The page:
Golestan Palace

Golestan Palace

The lavish Golestan Palace is a masterpiece of the Qajar era, embodying the successful integration of earlier Persian crafts and architecture with Western influences. The Walled Palace, one of the oldest group buildings in Tehran, became the seat of the Qajar family which were kings of Iran from 1779 and made Tehran the capital city. Built around a garden featuring pools as well as planted areas, the Palace’s most characteristic features from the 19th century.  It represents a new style incorporating traditional Persian arts and elements of 18th-century architecture mixed with technology.

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Golestan Palace located in the historic core of Tehran. The Palace complex originally had been built during the Safavid dynasty in the historic walled city. Following extensions and additions, it received its most features in the 19th century, when the palace complex selected as the royal residence of the Qajar ruling family. At present, the Golestan Palace complex consists of eight fundamental palace structures mostly used as museums and gardens.

Golestan Palace is one of the oldest buildings in Tehran, which was built by Shah Tahmasb, the Safavid king, during the 17th century. Nasserdin Shah completely changed and expanded it. The domes, the vaults, the columns, and the decorations of the ceilings are the imitations of foreign architecture, among which the Diamond Hall is a good sample. Golestan Palace contains Shamsolemareh palace, the government building, Museum Hall, Harem, White Palace, and the Hall of audience.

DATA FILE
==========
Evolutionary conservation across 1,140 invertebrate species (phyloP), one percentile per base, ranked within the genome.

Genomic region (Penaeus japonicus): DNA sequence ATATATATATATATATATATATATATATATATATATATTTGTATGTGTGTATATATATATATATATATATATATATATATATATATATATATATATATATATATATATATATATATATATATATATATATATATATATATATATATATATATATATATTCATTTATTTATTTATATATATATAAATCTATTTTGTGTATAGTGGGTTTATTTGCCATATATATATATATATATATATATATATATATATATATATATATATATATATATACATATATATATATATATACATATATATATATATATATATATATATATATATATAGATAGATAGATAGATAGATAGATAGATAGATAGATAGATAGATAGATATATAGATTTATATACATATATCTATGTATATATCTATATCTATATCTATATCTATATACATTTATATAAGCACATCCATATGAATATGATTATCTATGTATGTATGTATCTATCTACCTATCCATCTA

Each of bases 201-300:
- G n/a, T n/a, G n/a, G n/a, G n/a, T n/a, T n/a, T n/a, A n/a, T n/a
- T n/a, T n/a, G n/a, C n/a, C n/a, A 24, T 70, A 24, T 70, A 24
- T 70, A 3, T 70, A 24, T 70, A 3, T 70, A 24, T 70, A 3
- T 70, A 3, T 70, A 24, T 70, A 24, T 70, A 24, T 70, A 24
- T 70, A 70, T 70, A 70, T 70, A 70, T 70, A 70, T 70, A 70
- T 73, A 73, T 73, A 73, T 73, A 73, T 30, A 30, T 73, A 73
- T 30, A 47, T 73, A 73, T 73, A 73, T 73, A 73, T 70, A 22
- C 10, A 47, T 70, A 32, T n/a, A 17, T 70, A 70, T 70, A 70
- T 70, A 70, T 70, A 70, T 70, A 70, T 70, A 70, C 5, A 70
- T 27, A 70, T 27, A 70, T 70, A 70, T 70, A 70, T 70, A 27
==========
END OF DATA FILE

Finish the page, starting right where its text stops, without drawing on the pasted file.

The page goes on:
The museum is a large hall consisting of a middle arch and several corridors with a decorated parlor and big chandeliers hanging from the ceiling. The Mirror Hall was built in the 18th century and painted by mirrors and magnificent paintings from Kamalolmolk. Nasserdin Shah constructed a new palace to store the gifts which had presented to him. It converted to a museum of anthropology in 1968. Nader’s Throne, Mohammad Shah’s golden chair, a geographical globe, Darya Noor pearl (weighing 35grams), and many other precious pieces of jewelry are in Golestan Palace.
The Palace exemplified architectural and artistic achievements of the Qajar era, including the introduction of European styles and Persian arts. Parts of the palace complex presents the origins of the modern Iranian artistic movements.

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